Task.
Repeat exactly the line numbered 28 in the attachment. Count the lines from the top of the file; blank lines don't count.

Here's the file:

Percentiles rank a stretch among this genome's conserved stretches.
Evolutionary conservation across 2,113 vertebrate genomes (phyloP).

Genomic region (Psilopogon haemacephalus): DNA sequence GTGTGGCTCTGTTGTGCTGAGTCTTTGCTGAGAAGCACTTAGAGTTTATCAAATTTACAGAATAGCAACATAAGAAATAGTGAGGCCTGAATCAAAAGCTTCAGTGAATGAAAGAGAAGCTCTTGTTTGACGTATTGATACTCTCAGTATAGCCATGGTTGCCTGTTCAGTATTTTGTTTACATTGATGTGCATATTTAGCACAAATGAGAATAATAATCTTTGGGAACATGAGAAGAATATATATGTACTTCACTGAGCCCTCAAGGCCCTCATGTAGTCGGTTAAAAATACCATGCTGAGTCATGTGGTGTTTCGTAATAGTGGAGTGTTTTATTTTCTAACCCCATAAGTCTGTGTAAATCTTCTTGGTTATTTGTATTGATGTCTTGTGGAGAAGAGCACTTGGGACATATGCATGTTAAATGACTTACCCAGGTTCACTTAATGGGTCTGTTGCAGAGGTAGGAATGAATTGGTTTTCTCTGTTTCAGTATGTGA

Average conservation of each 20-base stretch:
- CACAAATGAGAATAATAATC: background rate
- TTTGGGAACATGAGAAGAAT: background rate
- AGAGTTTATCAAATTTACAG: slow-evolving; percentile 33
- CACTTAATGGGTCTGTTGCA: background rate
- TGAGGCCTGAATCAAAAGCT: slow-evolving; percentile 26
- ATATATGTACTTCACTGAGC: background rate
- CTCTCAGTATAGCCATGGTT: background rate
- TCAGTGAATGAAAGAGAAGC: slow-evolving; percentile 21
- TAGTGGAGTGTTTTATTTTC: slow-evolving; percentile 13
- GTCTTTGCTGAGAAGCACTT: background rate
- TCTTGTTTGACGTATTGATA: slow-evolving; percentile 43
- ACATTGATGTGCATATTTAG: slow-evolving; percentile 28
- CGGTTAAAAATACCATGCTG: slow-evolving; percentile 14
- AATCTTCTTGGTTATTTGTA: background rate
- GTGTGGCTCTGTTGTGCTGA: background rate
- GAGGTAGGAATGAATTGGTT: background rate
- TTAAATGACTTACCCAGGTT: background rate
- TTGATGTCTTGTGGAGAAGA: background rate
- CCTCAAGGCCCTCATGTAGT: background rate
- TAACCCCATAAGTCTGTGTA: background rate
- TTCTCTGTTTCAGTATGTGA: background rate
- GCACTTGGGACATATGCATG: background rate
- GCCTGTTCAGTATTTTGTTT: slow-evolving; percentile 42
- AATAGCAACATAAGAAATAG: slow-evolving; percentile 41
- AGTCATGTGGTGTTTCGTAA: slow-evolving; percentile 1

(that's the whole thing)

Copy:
- AATAGCAACATAAGAAATAG: slow-evolving; percentile 41